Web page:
31 dead, scores wounded in attack in China's Xinjiang

31 dead, scores wounded in attack in China's Xinjiang
A policeman and fire-fighting trucks are seen near the site of an explosion, which has been cordoned off, in downtown Urumqi, Xinjiang Uighur Autonomous Region, May 22, 2014.

BEIJING - Attackers killed at least 31 people Thursday when they ploughed two vehicles into a market and threw explosives in the capital of China's Xinjiang region, in what authorities called the latest "severe terrorist incident" to hit the Muslim Uighur homeland.

More than 90 people were also wounded when two off-road vehicles drove into a crowd in Urumqi, with one of them exploding, the regional government's Tianshan web portal said, in an attack with echoes of a fiery car crash in Tiananmen Square last year.

China has seen a series of incidents in recent months targeting civilians, sometimes far from Xinjiang itself, that authorities have blamed on separatists from the region.

Pictures posted on Sina Weibo, a Chinese equivalent of Twitter, showed victims lying in a tree-lined street, as others sat on flimsy stools.

Flames rose in the background, while other images showed smoke billowing over market stalls behind a police roadblock. None of the photographs could immediately be verified.

Chinese President Xi Jinping pledged to "severely punish violent terrorists", maintain a "strike first" policy and "crack down on them with a heavy fist", state broadcaster CCTV said.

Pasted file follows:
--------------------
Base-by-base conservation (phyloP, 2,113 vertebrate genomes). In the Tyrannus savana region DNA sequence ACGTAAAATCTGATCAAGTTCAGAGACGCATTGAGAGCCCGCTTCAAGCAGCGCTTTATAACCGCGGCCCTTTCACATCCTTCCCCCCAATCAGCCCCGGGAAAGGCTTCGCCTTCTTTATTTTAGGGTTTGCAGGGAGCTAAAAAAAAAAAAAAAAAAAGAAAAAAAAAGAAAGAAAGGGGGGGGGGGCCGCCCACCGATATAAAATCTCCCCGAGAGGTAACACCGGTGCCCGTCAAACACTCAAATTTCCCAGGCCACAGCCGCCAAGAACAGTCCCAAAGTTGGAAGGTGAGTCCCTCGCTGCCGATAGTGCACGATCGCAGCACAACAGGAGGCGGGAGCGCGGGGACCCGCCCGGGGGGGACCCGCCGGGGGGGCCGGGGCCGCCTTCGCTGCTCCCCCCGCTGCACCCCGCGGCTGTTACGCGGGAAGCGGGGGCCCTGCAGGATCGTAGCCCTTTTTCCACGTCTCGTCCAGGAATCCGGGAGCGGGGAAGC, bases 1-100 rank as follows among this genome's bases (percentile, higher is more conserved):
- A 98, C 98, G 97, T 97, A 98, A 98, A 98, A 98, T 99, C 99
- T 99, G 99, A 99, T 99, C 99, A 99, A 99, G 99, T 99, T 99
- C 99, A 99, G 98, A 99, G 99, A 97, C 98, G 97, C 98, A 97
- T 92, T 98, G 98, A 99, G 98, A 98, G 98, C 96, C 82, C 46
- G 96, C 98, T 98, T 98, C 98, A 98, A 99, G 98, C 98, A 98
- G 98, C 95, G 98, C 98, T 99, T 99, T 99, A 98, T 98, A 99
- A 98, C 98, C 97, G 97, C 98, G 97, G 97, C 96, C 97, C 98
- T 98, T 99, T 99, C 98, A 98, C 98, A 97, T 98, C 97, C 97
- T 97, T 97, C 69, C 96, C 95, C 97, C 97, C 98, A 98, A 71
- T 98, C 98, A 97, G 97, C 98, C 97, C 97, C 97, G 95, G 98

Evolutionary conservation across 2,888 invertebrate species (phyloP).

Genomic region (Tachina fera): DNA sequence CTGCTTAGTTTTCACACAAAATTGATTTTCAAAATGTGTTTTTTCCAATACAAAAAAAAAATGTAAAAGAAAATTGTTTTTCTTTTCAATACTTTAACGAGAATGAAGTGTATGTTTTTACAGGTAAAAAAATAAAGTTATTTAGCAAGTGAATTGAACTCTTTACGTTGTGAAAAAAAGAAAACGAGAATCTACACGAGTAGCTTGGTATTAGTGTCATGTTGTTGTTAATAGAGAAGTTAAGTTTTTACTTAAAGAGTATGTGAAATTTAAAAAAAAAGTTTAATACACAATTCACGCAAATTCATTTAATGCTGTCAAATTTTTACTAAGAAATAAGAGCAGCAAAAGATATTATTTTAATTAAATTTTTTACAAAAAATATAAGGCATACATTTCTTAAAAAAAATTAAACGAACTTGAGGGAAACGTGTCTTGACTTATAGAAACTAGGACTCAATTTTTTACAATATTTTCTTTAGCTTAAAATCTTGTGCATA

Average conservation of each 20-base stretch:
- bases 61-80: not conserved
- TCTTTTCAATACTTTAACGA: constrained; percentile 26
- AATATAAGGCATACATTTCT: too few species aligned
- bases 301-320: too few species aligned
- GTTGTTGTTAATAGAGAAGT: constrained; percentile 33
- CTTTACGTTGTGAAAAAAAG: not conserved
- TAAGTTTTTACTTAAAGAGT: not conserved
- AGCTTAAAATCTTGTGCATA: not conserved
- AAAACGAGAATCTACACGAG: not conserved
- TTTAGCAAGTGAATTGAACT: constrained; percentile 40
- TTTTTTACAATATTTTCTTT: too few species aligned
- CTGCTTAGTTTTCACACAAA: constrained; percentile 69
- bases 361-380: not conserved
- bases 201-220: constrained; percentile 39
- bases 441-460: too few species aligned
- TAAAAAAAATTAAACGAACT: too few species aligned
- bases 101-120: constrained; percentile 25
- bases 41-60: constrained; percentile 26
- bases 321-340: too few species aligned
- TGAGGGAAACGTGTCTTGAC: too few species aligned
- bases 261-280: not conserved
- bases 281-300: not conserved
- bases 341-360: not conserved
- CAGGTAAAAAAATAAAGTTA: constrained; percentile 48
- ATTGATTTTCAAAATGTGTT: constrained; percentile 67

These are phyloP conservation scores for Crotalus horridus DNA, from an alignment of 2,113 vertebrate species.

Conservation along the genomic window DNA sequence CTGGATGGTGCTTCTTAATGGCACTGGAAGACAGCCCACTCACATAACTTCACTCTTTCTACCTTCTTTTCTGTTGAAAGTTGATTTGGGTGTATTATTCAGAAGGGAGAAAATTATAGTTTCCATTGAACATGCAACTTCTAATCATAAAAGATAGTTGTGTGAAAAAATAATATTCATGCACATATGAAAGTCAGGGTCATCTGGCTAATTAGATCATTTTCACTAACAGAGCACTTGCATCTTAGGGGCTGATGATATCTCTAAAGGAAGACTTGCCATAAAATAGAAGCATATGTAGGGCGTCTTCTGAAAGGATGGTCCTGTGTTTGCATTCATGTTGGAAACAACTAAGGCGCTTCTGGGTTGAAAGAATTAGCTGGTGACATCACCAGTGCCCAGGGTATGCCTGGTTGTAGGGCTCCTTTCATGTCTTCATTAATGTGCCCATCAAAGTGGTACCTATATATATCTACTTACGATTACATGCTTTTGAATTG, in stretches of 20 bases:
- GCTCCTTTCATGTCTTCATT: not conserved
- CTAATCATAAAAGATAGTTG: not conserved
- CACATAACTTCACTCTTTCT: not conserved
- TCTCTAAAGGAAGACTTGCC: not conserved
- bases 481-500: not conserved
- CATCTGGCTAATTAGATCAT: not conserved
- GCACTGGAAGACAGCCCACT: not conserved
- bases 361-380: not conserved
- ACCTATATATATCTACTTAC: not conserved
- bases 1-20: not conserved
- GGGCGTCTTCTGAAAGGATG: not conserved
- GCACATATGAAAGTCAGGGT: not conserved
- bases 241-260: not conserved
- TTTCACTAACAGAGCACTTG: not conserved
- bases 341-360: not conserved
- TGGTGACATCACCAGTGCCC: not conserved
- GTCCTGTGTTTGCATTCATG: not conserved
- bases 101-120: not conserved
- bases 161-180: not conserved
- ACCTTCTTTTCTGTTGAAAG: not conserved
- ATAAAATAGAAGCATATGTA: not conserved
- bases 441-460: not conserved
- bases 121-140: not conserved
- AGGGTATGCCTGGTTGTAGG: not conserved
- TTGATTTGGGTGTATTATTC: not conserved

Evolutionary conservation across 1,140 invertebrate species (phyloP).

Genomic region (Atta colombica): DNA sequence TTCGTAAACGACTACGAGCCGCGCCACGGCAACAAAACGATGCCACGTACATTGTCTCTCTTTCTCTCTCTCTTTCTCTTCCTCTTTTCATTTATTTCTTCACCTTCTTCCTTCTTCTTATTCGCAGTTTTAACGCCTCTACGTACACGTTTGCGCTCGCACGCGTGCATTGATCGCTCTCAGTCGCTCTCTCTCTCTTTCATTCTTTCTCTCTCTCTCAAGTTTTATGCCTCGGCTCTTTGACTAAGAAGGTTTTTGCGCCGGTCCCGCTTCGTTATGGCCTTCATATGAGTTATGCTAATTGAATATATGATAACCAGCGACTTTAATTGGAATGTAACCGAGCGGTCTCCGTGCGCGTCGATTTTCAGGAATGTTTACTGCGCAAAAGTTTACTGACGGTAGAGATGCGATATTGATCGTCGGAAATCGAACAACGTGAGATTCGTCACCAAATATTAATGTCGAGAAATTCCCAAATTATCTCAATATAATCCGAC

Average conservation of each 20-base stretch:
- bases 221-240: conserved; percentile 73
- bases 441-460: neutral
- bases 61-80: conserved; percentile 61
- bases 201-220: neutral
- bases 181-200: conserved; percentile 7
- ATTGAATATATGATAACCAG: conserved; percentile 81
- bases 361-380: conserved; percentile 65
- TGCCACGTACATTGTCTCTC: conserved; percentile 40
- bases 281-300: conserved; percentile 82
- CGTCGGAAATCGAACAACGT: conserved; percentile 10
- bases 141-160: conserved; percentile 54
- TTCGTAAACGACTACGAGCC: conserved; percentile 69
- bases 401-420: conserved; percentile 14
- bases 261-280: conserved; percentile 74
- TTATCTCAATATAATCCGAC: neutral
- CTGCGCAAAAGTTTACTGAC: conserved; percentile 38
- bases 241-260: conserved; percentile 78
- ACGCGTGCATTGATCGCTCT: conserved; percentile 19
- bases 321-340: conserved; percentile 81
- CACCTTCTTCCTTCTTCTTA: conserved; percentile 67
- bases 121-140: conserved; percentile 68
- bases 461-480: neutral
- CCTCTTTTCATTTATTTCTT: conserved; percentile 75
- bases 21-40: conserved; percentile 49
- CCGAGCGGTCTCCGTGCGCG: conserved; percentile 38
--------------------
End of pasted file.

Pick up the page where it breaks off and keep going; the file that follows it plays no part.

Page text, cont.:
Beijing says it faces terrorism from a violent separatist movement in Xinjiang, driven by religious extremism and foreign groups.

Critics point to economic inequality and cultural and religious repression of Uighurs as drivers of unrest in the vast and resource-rich far western region.

Tianshan described the attack as a "severe, violent terrorist incident".

"Thugs broke through protective metal barrier by driving two vehicles, colliding with the crowd and detonating explosive devices, causing the deaths of 31 people and injuring 94," it said.

A witness at the market told the official news agency Xinhua he heard a dozen "big bangs" during the attack at about 7:50am (2350 GMT Wednesday), when Chinese morning markets are commonly crowded with shoppers seeking fresh groceries.

"I saw flames and heavy smoke as vehicles and goods were on fire while vendors escaped leaving their goods behind," wrote one Weibo poster who said he was less than 100 metres (yards) from the scene.

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